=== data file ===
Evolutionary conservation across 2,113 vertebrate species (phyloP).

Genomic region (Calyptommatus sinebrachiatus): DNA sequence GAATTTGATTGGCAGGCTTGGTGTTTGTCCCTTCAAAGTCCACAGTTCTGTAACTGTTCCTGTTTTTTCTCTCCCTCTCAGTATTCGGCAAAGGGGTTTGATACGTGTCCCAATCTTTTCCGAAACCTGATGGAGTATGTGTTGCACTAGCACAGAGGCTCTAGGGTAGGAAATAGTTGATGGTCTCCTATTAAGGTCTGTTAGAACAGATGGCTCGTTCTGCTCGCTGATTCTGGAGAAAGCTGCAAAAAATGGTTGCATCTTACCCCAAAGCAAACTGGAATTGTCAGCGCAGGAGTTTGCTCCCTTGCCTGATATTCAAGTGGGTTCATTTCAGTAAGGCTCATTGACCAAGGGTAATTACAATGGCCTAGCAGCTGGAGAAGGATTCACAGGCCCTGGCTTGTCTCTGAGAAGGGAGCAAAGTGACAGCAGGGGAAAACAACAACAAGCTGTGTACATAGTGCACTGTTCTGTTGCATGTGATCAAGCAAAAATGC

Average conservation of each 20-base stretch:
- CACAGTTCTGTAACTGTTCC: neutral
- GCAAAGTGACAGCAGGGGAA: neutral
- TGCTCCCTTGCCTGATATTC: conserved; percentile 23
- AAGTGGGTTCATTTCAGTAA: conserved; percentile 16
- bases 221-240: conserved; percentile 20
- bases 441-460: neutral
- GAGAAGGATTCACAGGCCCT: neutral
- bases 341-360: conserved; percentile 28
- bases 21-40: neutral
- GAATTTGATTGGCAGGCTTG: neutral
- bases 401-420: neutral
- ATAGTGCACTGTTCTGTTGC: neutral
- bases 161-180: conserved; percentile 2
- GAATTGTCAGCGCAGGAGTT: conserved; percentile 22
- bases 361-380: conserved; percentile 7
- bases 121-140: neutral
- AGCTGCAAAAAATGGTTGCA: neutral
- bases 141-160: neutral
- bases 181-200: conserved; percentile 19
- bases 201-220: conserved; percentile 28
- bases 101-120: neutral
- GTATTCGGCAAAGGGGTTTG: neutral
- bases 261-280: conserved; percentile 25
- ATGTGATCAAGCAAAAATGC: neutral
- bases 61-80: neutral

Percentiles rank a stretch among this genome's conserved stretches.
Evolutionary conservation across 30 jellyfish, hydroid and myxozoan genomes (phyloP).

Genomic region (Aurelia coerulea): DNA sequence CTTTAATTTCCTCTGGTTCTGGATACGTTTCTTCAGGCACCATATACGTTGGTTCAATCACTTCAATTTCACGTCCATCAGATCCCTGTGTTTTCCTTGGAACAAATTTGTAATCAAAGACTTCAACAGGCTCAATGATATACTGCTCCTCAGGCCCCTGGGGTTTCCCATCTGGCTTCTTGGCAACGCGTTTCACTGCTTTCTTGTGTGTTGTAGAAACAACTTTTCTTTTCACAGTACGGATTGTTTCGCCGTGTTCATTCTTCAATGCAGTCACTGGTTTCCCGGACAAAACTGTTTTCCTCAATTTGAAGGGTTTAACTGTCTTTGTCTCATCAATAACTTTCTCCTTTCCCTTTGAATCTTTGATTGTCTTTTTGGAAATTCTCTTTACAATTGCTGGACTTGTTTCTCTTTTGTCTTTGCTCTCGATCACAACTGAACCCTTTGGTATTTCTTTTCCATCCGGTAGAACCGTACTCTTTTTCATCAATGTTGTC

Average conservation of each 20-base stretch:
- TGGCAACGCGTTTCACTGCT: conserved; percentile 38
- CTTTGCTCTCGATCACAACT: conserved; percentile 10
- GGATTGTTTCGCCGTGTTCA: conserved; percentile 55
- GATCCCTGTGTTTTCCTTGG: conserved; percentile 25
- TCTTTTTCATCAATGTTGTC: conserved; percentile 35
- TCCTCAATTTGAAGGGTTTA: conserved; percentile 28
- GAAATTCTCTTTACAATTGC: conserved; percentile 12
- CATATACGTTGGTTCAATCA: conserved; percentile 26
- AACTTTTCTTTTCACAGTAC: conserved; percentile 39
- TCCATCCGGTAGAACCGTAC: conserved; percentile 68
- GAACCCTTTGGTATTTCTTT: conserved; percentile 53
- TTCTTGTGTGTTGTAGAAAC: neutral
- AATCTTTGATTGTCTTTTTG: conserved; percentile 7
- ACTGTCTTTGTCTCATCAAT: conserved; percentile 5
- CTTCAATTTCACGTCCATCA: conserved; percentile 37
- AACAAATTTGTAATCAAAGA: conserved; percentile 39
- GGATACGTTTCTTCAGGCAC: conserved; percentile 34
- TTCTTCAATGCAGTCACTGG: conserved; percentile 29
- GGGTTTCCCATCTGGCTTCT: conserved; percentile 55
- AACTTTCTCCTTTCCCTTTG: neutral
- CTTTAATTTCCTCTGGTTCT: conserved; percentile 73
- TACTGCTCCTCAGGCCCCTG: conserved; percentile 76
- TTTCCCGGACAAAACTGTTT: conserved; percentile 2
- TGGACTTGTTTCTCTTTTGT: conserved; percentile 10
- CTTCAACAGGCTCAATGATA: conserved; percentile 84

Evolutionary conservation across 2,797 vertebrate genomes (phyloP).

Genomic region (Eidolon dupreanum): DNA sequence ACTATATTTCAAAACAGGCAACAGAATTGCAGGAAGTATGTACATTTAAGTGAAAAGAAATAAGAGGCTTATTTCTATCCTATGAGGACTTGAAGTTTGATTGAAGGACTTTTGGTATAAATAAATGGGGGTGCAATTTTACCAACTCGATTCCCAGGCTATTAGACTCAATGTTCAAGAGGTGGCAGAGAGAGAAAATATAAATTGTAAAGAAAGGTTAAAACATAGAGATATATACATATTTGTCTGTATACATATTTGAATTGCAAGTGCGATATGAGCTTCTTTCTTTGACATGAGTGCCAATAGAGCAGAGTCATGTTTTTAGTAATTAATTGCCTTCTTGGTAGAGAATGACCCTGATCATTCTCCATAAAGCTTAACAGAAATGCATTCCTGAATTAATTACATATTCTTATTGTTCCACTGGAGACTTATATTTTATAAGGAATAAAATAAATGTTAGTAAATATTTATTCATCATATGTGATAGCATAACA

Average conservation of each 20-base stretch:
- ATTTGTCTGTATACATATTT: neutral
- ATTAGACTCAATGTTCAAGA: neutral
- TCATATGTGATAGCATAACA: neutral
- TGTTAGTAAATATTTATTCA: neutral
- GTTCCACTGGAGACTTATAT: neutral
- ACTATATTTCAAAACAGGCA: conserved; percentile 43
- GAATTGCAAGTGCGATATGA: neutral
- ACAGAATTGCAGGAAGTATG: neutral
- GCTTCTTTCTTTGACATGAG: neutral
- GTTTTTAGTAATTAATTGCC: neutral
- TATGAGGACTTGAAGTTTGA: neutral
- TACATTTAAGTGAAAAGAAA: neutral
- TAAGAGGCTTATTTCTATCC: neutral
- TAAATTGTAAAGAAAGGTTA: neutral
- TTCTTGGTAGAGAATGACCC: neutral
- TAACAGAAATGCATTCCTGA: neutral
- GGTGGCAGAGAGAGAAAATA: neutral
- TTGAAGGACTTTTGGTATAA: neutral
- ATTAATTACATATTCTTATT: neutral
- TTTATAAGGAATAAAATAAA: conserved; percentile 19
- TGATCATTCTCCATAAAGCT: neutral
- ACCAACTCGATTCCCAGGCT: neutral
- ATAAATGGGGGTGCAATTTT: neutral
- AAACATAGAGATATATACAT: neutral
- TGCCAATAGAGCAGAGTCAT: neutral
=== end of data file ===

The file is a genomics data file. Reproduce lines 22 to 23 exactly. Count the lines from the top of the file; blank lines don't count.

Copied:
- bases 181-200: conserved; percentile 19
- bases 201-220: conserved; percentile 28